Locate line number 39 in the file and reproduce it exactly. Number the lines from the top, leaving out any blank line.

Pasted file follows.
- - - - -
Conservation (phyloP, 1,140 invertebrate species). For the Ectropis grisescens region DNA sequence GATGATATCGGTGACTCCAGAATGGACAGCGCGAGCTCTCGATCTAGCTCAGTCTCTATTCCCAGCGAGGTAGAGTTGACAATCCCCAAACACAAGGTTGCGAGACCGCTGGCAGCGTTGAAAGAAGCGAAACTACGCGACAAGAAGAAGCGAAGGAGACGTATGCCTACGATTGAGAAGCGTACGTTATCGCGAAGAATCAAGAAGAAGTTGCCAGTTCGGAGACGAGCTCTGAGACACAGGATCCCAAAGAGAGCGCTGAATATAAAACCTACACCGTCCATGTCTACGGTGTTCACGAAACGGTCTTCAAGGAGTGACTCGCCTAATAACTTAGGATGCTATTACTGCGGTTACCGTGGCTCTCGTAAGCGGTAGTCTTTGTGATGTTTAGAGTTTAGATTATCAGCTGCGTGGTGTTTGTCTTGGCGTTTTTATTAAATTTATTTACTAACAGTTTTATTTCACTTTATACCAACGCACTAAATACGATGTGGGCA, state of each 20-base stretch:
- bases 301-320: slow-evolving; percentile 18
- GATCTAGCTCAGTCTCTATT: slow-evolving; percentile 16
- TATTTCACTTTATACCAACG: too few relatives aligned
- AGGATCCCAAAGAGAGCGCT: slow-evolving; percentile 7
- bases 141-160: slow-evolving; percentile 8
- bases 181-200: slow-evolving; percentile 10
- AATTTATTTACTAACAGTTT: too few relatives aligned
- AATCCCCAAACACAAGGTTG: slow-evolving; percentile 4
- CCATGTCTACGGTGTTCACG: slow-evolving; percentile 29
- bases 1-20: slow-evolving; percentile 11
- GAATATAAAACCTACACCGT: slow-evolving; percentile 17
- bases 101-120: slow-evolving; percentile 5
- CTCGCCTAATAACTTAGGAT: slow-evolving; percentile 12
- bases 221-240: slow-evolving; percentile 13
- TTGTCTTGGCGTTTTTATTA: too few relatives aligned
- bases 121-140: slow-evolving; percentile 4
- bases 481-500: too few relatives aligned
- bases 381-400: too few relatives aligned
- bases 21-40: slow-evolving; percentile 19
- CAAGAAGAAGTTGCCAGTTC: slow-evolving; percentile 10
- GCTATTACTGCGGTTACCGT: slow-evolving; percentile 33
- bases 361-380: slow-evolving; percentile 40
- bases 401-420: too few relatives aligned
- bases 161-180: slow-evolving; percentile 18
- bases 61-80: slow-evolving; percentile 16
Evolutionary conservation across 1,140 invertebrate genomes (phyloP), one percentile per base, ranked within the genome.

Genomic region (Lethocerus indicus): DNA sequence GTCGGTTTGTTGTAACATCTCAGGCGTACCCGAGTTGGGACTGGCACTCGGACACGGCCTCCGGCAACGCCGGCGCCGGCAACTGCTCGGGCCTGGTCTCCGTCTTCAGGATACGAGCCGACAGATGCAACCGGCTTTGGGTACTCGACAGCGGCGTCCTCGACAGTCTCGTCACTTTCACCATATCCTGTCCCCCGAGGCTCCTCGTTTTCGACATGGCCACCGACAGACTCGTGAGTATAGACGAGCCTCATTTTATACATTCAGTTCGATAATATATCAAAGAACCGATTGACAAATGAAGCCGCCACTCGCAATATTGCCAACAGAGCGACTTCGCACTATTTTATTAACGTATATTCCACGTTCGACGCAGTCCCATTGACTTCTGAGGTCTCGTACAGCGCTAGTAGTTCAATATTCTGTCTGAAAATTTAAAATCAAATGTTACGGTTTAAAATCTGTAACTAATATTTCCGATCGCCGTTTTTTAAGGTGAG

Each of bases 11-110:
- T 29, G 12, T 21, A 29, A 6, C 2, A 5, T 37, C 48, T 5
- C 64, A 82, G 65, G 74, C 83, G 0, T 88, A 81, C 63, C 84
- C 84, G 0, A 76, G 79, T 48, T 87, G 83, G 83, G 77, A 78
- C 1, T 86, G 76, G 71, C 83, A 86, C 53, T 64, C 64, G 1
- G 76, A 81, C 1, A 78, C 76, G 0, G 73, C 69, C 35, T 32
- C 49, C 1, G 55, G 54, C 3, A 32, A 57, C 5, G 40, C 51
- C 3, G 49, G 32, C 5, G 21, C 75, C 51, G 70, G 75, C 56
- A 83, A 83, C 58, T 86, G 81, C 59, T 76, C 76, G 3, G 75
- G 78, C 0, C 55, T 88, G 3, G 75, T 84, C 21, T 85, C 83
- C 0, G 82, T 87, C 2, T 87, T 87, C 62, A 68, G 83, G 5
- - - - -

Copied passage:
- C 0, G 82, T 87, C 2, T 87, T 87, C 62, A 68, G 83, G 5